- The Washington Times - Monday, September 13, 2004

PRETORIA, South Africa — Prosecutors plan to use the threat of extensive prison terms against a group of South African mercenaries to get them to identify the financial backers of a plot to overthrow the government of Equatorial Guinea.

Such evidence could confirm suspicions that the scheme was backed by prominent British figures including Mark Thatcher, a wealthy businessman and son of the former British prime minister, Margaret Thatcher.

Several of the mercenaries are being held in neighboring Zimbabwe, where the leader of the group, former British special forces operative Simon Mann, 51, was sentenced Friday to seven years in prison.

Other members of his group received only one-year jail terms, which probably will result in their being sent home to South Africa within six months. Under new South African legislation, the men then could face charges of organizing mercenary activity even though they were arrested in another country.

South African prosecutors already are seeking to interview Mann and senior members of his mercenary force in Zimbabwe.

Officials involved in the case told The Washington Times they hope Mann will “spill the beans” on Mr. Thatcher out of revenge.

“He apparently believes ‘Scratcher,’ or Thatcher, failed to come to his aid when he was arrested, and we think we can exploit that,” the source said.

“We also think that some of his henchmen know who was financing the operation and will tell all in exchange for charges against them in South Africa being dropped.”

Security services intercepted a letter that Mann wrote to his wife asking that “Scratcher” and others to use “major clout,” including a “large splodge of wonga,” to get him and his 64 fellow mercenaries out of their predicament. “Wonga” is British upper-class slang for money and “Scratcher” is thought to be rhyming slang for “Thatcher.”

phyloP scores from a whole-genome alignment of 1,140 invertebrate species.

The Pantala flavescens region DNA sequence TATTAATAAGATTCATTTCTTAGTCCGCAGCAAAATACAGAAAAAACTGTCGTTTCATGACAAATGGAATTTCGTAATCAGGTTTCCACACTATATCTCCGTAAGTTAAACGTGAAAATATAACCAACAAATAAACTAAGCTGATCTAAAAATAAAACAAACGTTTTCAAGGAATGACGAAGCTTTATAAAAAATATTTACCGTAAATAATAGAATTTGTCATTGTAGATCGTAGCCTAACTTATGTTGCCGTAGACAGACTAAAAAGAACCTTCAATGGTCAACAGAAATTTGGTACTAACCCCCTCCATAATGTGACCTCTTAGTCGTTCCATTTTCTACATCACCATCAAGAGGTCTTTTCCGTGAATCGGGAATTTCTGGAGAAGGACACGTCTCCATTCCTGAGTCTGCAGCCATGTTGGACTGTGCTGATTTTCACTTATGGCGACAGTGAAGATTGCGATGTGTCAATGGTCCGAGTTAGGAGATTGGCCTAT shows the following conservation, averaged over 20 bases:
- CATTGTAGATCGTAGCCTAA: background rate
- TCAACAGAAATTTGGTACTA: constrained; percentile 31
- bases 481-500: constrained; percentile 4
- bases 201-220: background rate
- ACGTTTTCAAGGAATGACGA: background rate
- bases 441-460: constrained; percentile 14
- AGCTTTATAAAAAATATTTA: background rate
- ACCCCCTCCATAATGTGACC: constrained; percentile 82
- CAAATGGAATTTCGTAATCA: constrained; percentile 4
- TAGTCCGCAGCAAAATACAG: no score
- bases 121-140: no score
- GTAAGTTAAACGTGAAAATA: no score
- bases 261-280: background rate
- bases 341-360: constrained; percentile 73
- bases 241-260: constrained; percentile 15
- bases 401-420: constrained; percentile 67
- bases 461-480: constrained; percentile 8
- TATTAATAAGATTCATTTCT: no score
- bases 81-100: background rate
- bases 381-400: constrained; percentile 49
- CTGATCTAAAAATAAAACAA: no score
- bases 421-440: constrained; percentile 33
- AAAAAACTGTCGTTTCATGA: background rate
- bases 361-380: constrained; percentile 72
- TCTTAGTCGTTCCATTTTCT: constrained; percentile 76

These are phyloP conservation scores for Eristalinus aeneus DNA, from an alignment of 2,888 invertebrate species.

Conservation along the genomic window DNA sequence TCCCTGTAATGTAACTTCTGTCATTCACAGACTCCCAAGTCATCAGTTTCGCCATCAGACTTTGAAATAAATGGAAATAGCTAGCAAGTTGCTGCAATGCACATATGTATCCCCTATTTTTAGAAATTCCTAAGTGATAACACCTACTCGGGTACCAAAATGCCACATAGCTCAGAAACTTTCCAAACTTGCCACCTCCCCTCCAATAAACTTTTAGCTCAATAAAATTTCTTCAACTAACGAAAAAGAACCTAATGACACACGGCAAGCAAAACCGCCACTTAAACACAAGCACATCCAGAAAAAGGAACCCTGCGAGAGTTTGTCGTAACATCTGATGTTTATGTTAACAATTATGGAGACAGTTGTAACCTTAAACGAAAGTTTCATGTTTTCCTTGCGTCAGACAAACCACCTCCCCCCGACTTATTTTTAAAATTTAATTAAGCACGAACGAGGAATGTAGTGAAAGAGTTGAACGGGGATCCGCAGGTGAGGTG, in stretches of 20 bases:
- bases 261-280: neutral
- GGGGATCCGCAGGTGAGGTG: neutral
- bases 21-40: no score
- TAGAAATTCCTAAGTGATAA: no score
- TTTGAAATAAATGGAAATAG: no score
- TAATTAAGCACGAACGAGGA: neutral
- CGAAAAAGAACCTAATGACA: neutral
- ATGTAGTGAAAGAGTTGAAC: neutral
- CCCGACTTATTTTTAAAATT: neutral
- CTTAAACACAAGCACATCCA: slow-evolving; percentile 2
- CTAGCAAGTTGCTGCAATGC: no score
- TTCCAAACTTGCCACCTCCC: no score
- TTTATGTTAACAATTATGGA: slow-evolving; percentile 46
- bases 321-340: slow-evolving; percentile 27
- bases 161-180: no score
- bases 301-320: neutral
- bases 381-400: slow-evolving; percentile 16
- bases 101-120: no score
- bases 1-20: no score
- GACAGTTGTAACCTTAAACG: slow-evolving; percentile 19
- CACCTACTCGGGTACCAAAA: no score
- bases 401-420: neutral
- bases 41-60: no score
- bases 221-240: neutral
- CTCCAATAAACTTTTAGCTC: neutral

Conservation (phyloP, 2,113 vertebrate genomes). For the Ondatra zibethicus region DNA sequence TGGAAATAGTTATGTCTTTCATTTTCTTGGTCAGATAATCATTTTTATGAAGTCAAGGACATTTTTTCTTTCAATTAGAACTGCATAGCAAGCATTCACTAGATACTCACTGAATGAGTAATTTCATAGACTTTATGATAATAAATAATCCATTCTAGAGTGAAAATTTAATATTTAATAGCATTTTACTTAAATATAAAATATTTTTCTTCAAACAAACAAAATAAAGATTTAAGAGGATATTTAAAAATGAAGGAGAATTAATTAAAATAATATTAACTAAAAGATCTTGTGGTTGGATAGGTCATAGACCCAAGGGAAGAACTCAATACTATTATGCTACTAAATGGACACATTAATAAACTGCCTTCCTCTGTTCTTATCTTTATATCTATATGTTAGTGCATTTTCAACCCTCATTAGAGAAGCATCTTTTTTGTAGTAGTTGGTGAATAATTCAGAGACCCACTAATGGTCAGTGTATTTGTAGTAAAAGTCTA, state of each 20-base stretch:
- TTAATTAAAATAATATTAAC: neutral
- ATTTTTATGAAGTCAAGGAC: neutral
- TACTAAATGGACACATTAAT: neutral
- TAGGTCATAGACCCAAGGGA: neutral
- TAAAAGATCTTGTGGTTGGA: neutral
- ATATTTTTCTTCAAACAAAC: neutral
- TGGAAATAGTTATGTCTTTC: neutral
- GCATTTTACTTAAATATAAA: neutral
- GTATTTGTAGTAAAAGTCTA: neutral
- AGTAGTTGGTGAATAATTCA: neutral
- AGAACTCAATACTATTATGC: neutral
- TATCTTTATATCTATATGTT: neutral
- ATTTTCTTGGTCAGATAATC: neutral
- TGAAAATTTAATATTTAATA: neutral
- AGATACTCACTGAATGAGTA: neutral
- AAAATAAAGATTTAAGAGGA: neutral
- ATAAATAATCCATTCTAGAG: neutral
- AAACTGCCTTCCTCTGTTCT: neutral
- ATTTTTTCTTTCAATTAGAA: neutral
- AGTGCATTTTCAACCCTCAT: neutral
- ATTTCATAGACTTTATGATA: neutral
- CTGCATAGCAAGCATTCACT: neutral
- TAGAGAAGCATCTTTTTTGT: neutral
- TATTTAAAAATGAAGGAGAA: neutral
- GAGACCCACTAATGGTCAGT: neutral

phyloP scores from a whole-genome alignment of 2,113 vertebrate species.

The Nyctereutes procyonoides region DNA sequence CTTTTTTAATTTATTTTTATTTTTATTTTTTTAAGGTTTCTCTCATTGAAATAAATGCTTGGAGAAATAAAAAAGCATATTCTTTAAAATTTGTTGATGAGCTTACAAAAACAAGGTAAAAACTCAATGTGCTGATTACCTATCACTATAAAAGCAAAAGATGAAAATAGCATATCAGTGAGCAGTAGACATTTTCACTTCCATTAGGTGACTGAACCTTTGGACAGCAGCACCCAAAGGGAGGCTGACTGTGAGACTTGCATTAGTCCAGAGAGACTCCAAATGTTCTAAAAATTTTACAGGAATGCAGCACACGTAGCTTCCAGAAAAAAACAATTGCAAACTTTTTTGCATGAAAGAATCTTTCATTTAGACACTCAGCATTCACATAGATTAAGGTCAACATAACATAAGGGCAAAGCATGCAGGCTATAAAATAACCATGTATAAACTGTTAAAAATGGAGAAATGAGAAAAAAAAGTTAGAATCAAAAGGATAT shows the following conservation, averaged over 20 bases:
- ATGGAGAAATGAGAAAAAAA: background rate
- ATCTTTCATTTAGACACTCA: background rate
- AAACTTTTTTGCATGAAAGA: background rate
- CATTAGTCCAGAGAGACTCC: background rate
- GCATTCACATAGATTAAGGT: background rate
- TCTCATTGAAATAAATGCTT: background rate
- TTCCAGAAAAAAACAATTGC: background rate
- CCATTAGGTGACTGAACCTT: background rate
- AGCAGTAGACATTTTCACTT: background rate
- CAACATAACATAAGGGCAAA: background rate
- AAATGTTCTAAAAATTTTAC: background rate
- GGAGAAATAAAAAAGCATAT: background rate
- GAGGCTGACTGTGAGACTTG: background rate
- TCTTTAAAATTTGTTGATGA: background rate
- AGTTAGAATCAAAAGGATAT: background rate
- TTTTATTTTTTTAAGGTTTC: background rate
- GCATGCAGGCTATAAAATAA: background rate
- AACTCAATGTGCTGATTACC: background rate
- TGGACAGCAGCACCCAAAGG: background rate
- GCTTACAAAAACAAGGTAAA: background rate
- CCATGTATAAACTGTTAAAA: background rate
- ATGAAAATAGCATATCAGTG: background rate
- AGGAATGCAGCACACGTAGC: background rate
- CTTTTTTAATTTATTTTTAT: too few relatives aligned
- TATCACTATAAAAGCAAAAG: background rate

A list of names also has been found by investigators, with sums of money listed beside the names, but prosecution sources said they do not consider the document sufficient to convict Mr. Thatcher, a South Africa resident under house arrest.

“We believe Mann or his closest henchmen can confirm whether those named had actually paid out the money and for what purpose,” they said.

The prosecution thinks that 15 “investors” were asked to each put in 1 million rand — about $157,000 — and were promised a return of 15 million rand within six months.

Oil exploration and development have brought explosive economic growth to Equatorial Guinea, where the government is listed by human rights groups as among the most repressive and corrupt in the world.

The coup aimed to replace the president, retired Brig. Gen. Teodoro Obiang Nguema Mbasogo, with the country’s exiled opposition leader.

Seized documents show that a “JH Archer” transferred funds to a company owned by Mann just days before the failed mercenary mission.

Prosecutors think that name could refer to Jeffrey Archer, an author of best-selling novels and one-time Conservative Party deputy chairman who recently completed a jail term for perjury.

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